Episcopal Bishop of California Late to Cordileone Installation Service, Demands National Attention
Bishop Andrus was late to the interfaith procession for Archbishop Cordileone’s installation service, flounced out when he wasn’t seated immediately, and scuttled off to his diocesan webmaster to post a news release announcing the Vile Insult. Needless to say, outrage and squealing has ensued from leftist Episcopalians on various blogs.
When I first read Bishop Andrus’s breathless release about his Episcopal Martyrdom to the Fanged Papist, Salvatore Cordileone, the new and conservative and thus much-loathed Roman Catholic archbishop of San Francisco [the Andrus release included the words “detained” and “basement”—heh],my first thought was “goodness, are we sure Bishop Andrus was even invited?” And further, should he be seated with the Christian leaders of other denominations, or with the Buddhists and Hindus?
And then I thought “why is Bishop Andrus so desperate for attention”?
Any sane person would know that Archbishop Cordileone has much larger fish to fry than to figure out how to offer some kind of pointed insult to one of the scads of interfaith guests at his installation service.
Once one recognizes that, then one has to ask why on earth Bishop Andrus had to point so loudly and publicly to his own perceived insult? Either it was deliberate by Archbishop Cordileone [hardly likely], or it was accidental and a product of poor logistics, or bad communication, or some other kerfluffly mix-up.
So I started to dig a little deeper.
Conservative Episcopalians were thrilled over Salvatore’s selection as the new archbishop; at StandFirm there was much rejoicing, for instance. He will do a lot to clean up the unholy mess left by his predecessor, not to mention being a great counterweight to the revisionists of all sorts in that region. Make no mistake, Archbishop Cordileone’s elevation represents a huge threat to the ruling order of that region, both politically and spiritually.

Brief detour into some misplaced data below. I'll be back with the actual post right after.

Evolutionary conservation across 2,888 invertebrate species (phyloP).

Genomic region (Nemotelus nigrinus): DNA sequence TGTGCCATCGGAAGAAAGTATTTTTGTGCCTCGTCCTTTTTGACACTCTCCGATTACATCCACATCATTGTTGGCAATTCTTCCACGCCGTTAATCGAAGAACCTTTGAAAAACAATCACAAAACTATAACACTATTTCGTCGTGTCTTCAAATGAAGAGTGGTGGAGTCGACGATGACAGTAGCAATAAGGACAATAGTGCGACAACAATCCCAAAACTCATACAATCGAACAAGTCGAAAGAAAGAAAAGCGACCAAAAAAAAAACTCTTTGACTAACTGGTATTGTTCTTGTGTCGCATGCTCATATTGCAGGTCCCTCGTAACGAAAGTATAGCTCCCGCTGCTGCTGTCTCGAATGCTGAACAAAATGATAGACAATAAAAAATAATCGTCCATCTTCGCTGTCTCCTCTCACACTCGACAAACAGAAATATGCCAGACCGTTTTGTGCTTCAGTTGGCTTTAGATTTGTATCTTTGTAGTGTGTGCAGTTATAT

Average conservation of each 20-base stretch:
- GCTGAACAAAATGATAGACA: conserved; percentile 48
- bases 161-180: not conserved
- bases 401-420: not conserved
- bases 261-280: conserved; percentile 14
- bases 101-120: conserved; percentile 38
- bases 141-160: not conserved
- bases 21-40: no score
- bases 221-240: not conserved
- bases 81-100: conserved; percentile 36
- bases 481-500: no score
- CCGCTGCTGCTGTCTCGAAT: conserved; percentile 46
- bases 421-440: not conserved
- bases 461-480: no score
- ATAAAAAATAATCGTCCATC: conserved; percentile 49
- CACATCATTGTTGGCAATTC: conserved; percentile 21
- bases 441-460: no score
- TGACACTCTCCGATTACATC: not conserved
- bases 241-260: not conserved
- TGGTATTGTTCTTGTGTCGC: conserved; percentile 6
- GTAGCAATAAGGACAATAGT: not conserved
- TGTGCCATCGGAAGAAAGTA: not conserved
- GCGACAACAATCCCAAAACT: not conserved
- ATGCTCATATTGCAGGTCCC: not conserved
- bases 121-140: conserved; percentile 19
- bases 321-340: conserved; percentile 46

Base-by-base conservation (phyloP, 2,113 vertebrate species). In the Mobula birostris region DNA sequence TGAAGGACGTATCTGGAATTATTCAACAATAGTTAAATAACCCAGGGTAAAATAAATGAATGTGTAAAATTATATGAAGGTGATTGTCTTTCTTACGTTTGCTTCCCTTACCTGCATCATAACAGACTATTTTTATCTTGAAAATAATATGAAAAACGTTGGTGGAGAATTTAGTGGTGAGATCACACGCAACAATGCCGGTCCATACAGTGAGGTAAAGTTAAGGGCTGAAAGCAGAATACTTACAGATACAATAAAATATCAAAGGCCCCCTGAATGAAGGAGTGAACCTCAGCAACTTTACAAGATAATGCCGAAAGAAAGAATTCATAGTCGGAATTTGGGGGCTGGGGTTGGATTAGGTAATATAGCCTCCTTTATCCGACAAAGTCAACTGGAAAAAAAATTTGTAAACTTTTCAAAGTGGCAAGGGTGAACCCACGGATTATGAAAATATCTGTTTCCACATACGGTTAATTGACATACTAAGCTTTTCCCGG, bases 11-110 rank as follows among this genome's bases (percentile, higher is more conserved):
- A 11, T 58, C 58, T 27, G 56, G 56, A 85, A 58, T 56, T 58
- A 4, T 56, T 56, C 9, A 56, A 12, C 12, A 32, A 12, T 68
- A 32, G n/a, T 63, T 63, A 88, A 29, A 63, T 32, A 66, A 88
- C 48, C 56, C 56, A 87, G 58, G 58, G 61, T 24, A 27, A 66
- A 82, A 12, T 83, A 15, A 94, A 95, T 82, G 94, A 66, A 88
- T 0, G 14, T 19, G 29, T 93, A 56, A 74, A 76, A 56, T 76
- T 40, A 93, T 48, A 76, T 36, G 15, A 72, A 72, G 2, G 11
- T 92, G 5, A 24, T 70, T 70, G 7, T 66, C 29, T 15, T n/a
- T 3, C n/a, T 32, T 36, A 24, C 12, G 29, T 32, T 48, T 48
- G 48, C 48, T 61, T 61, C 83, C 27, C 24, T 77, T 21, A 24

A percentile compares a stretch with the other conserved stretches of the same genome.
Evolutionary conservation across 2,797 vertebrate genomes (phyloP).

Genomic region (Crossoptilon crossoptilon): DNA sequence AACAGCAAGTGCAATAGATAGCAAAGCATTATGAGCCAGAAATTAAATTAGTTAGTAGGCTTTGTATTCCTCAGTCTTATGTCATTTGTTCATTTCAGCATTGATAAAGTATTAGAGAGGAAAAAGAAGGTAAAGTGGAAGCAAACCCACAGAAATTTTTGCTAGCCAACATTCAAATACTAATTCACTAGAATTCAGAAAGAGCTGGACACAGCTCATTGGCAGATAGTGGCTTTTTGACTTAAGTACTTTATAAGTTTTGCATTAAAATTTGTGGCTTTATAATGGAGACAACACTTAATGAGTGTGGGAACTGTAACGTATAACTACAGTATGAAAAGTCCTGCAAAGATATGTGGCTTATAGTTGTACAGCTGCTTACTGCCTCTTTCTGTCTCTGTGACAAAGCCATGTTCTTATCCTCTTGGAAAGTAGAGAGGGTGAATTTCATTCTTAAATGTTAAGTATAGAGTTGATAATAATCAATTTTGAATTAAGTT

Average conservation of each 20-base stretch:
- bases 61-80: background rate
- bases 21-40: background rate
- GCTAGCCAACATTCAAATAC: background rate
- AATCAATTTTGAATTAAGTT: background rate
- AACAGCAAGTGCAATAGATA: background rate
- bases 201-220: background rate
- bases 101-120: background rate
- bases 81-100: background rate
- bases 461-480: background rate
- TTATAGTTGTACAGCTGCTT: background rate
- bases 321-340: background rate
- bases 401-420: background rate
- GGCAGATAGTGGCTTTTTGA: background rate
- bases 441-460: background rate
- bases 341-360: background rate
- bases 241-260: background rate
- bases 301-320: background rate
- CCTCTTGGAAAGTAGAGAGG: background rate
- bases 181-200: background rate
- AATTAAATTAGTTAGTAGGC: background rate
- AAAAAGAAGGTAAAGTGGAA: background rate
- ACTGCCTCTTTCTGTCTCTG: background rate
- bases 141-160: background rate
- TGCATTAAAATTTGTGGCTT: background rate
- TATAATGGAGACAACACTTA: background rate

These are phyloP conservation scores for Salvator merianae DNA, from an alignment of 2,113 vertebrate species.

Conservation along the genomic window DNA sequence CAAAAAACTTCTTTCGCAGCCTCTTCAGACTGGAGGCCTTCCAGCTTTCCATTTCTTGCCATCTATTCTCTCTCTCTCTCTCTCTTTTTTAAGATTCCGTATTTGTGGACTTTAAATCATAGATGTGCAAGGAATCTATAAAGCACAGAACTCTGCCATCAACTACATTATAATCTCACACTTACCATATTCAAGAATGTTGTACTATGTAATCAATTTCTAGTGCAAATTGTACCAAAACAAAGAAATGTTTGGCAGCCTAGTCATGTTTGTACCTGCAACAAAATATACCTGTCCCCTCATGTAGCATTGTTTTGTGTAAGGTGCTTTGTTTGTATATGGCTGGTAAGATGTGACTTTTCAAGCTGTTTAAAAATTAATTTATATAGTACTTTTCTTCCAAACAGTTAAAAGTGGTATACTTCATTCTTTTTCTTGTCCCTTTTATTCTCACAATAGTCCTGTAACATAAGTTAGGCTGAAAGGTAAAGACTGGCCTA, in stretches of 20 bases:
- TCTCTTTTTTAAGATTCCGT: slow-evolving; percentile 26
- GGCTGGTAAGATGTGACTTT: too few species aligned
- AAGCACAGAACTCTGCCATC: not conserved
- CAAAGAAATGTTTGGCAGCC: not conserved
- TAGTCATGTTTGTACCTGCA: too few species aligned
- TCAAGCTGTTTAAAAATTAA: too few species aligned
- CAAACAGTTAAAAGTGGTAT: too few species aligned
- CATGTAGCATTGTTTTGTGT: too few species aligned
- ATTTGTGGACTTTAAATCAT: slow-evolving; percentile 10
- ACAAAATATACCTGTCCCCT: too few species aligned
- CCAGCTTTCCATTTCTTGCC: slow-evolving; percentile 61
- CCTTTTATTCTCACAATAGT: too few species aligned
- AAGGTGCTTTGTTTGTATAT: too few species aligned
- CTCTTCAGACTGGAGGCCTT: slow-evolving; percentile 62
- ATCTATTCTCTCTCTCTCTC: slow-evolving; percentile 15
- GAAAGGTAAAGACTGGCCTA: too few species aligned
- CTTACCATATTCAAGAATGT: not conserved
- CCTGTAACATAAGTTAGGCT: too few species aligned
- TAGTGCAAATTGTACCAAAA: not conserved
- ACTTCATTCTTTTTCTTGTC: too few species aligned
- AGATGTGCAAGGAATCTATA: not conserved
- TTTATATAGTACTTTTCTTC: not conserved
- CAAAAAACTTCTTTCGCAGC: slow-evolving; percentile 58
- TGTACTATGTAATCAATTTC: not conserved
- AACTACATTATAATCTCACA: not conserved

So—unsurprisingly—Bishop Andrus and the tiny number of Episcopalians in that state have engaged in plenty of territory marking, passive-agressive sniping, and outright hostility, well-noted by various Roman Catholics. No suprise there, and I’m confident that Archbishop Cordileone recognizes that he doesn’t share the same Gospel as Bishop Andrus.
But the thing is . . . the Episcopal Diocese of California is about the size of a mosquito and shrinking steadily smaller too. So it’s not as if Archbishop Cordileone actually needs to deal much with Bishop Andrus, who’s essentially the head of a tiny diocese in a tiny organization that is plummeting fast in terms of size, credibility, and influence.
There’s just not much that the Episcopal Diocese of California has to offer in terms of authority, power, credibility, intellect, spiritual health, pastoral care—not that much of anything at all.